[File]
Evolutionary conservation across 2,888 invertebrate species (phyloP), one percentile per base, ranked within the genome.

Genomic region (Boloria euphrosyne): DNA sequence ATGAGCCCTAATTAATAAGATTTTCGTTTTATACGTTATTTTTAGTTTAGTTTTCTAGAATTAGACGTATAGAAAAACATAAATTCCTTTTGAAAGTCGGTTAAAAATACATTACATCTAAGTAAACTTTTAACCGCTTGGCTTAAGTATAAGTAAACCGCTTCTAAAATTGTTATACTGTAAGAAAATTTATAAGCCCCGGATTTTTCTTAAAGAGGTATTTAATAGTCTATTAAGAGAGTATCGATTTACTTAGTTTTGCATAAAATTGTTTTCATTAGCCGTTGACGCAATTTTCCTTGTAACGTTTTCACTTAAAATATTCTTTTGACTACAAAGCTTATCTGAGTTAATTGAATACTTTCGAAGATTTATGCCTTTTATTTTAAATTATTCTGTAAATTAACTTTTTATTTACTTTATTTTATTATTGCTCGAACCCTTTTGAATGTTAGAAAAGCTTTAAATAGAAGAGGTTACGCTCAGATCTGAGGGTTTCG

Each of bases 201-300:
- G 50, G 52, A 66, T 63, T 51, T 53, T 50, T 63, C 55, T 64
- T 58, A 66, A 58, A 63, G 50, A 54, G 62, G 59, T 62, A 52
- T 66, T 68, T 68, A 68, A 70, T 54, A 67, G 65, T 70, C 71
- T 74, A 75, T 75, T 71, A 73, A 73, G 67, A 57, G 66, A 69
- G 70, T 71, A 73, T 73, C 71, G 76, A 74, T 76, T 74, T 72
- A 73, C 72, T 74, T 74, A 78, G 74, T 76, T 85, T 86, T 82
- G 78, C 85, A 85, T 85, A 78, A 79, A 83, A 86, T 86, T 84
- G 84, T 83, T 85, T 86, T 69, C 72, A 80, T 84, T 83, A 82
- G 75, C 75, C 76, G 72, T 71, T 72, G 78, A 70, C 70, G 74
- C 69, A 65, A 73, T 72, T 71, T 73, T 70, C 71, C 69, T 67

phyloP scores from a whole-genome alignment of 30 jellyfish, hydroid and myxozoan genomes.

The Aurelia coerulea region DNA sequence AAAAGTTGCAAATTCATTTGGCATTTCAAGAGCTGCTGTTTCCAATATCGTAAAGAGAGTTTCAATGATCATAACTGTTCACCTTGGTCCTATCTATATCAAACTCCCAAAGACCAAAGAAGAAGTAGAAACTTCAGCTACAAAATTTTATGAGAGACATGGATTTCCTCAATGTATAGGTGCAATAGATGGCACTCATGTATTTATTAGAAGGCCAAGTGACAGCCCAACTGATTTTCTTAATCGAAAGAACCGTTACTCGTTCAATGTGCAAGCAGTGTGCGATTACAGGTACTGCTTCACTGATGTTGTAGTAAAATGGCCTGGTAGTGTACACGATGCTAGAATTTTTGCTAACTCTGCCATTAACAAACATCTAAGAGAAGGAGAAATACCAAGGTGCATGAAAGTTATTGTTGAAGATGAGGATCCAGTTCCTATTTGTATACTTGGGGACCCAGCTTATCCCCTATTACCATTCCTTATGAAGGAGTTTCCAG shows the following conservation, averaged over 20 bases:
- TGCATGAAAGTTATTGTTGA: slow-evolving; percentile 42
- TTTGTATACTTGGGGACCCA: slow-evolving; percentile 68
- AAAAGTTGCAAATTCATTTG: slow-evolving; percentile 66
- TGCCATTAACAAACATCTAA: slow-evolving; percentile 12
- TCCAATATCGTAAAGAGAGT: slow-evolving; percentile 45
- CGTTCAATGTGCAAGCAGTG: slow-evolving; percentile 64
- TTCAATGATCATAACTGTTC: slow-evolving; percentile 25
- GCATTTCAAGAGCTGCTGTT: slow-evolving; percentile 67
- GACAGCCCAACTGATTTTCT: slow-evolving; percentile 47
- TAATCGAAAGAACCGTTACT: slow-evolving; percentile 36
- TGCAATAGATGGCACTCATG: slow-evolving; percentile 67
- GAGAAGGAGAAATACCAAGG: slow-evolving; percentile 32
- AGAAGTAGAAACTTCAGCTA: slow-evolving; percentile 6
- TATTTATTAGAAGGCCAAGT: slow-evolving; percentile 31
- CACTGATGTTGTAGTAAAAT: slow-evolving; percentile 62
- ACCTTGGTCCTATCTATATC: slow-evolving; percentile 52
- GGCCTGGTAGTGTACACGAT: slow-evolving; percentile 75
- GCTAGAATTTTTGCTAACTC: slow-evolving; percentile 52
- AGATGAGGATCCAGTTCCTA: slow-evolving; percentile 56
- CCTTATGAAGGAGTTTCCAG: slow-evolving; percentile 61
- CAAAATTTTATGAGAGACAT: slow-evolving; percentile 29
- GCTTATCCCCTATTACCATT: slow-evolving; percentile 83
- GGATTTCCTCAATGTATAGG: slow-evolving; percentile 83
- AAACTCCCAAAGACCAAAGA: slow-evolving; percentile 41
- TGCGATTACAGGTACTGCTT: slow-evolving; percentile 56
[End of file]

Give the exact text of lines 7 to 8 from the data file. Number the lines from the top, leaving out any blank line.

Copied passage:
- T 74, A 75, T 75, T 71, A 73, A 73, G 67, A 57, G 66, A 69
- G 70, T 71, A 73, T 73, C 71, G 76, A 74, T 76, T 74, T 72